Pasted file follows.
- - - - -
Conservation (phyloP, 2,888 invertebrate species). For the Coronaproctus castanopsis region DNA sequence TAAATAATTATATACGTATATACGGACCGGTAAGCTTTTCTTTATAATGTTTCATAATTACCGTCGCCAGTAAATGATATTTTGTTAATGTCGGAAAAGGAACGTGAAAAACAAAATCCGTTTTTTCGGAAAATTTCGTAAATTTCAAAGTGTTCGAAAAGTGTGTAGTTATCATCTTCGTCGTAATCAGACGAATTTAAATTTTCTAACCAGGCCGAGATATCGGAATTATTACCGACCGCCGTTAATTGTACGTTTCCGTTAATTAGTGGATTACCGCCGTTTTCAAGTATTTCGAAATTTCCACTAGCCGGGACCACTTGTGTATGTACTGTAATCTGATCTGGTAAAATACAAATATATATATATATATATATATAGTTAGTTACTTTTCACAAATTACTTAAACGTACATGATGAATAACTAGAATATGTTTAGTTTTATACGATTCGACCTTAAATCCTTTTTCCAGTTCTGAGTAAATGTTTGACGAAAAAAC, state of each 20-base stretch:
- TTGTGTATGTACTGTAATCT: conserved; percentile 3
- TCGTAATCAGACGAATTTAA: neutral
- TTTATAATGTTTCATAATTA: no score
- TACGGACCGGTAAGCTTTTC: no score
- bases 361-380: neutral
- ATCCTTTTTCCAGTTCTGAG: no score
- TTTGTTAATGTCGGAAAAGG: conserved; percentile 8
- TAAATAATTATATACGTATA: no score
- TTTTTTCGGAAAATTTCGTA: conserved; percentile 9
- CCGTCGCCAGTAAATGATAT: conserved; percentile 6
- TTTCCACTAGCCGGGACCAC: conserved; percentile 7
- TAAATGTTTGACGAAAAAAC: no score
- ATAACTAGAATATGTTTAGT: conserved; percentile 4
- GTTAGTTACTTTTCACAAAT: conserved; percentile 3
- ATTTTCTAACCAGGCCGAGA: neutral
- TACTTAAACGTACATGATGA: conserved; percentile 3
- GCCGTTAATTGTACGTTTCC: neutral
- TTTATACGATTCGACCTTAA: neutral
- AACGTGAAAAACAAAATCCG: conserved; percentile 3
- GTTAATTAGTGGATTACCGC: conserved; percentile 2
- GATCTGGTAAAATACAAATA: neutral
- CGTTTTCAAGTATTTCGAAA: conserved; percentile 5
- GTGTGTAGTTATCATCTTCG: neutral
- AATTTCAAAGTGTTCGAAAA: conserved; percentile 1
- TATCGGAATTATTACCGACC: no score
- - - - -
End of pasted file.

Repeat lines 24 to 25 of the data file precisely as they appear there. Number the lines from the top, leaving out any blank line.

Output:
- GTGTGTAGTTATCATCTTCG: neutral
- AATTTCAAAGTGTTCGAAAA: conserved; percentile 1